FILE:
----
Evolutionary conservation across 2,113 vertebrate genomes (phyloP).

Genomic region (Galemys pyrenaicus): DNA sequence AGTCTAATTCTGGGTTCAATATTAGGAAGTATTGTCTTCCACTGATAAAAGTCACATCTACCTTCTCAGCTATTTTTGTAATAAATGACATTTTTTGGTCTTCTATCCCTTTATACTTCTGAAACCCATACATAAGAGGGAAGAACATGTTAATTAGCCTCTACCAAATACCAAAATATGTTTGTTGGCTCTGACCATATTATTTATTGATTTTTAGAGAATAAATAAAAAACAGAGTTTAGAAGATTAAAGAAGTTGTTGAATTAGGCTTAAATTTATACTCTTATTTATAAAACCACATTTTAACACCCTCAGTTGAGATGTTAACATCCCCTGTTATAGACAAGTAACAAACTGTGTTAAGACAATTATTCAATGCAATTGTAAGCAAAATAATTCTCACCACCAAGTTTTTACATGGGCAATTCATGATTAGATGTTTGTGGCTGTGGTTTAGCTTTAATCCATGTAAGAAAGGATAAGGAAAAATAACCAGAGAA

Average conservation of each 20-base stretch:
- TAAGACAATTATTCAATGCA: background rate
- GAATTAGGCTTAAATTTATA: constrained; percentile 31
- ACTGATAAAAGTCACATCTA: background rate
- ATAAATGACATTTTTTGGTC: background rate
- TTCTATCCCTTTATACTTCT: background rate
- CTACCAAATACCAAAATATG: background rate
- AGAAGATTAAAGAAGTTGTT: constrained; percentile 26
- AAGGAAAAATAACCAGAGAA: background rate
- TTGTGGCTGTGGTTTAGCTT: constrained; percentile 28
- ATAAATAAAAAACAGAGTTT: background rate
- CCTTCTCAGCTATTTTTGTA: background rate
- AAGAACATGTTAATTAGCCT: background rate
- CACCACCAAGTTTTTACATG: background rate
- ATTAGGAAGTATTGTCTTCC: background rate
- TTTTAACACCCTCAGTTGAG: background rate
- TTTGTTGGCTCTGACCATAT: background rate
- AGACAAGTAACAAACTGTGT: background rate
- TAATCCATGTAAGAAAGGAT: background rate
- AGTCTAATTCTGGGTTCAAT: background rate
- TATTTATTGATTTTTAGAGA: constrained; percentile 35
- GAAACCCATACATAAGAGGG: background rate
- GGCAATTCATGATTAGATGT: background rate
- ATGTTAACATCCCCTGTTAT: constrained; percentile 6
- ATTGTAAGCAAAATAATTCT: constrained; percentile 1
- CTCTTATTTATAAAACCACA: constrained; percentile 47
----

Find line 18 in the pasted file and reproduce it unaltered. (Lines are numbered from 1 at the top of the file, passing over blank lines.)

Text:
- TTTTAACACCCTCAGTTGAG: background rate